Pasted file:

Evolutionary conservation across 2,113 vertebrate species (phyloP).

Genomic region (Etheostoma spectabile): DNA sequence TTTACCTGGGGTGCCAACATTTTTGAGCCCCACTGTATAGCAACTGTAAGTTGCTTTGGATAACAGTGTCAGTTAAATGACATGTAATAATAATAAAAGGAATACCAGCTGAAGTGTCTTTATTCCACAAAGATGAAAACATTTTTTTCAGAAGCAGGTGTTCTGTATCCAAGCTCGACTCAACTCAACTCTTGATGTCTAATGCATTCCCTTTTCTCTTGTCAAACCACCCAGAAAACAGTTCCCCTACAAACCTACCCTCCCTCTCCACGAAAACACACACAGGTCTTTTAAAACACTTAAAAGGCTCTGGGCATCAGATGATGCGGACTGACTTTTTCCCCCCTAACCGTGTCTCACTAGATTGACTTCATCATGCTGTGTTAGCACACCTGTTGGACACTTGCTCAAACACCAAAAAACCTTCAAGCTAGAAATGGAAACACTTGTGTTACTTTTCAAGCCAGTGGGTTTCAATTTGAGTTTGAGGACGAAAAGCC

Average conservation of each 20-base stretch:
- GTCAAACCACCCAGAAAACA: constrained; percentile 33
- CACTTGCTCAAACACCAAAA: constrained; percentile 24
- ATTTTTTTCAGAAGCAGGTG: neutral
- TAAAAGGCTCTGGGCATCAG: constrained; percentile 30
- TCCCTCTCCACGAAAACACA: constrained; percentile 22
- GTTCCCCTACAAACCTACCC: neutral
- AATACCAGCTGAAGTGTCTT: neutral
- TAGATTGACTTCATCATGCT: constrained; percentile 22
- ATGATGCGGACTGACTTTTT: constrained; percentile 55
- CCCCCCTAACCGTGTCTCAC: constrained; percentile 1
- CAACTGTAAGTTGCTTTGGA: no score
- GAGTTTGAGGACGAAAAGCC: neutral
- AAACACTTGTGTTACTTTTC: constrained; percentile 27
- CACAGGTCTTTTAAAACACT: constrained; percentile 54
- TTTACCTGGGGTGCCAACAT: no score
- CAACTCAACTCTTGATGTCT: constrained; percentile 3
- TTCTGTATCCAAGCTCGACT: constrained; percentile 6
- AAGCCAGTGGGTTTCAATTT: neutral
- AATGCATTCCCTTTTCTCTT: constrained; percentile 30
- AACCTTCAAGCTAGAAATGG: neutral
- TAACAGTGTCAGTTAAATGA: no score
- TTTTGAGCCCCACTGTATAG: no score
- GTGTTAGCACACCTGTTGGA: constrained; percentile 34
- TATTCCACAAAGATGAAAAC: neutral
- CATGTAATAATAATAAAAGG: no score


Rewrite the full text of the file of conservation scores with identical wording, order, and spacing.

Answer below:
Evolutionary conservation across 2,113 vertebrate species (phyloP).

Genomic region (Etheostoma spectabile): DNA sequence TTTACCTGGGGTGCCAACATTTTTGAGCCCCACTGTATAGCAACTGTAAGTTGCTTTGGATAACAGTGTCAGTTAAATGACATGTAATAATAATAAAAGGAATACCAGCTGAAGTGTCTTTATTCCACAAAGATGAAAACATTTTTTTCAGAAGCAGGTGTTCTGTATCCAAGCTCGACTCAACTCAACTCTTGATGTCTAATGCATTCCCTTTTCTCTTGTCAAACCACCCAGAAAACAGTTCCCCTACAAACCTACCCTCCCTCTCCACGAAAACACACACAGGTCTTTTAAAACACTTAAAAGGCTCTGGGCATCAGATGATGCGGACTGACTTTTTCCCCCCTAACCGTGTCTCACTAGATTGACTTCATCATGCTGTGTTAGCACACCTGTTGGACACTTGCTCAAACACCAAAAAACCTTCAAGCTAGAAATGGAAACACTTGTGTTACTTTTCAAGCCAGTGGGTTTCAATTTGAGTTTGAGGACGAAAAGCC

Average conservation of each 20-base stretch:
- GTCAAACCACCCAGAAAACA: constrained; percentile 33
- CACTTGCTCAAACACCAAAA: constrained; percentile 24
- ATTTTTTTCAGAAGCAGGTG: neutral
- TAAAAGGCTCTGGGCATCAG: constrained; percentile 30
- TCCCTCTCCACGAAAACACA: constrained; percentile 22
- GTTCCCCTACAAACCTACCC: neutral
- AATACCAGCTGAAGTGTCTT: neutral
- TAGATTGACTTCATCATGCT: constrained; percentile 22
- ATGATGCGGACTGACTTTTT: constrained; percentile 55
- CCCCCCTAACCGTGTCTCAC: constrained; percentile 1
- CAACTGTAAGTTGCTTTGGA: no score
- GAGTTTGAGGACGAAAAGCC: neutral
- AAACACTTGTGTTACTTTTC: constrained; percentile 27
- CACAGGTCTTTTAAAACACT: constrained; percentile 54
- TTTACCTGGGGTGCCAACAT: no score
- CAACTCAACTCTTGATGTCT: constrained; percentile 3
- TTCTGTATCCAAGCTCGACT: constrained; percentile 6
- AAGCCAGTGGGTTTCAATTT: neutral
- AATGCATTCCCTTTTCTCTT: constrained; percentile 30
- AACCTTCAAGCTAGAAATGG: neutral
- TAACAGTGTCAGTTAAATGA: no score
- TTTTGAGCCCCACTGTATAG: no score
- GTGTTAGCACACCTGTTGGA: constrained; percentile 34
- TATTCCACAAAGATGAAAAC: neutral
- CATGTAATAATAATAAAAGG: no score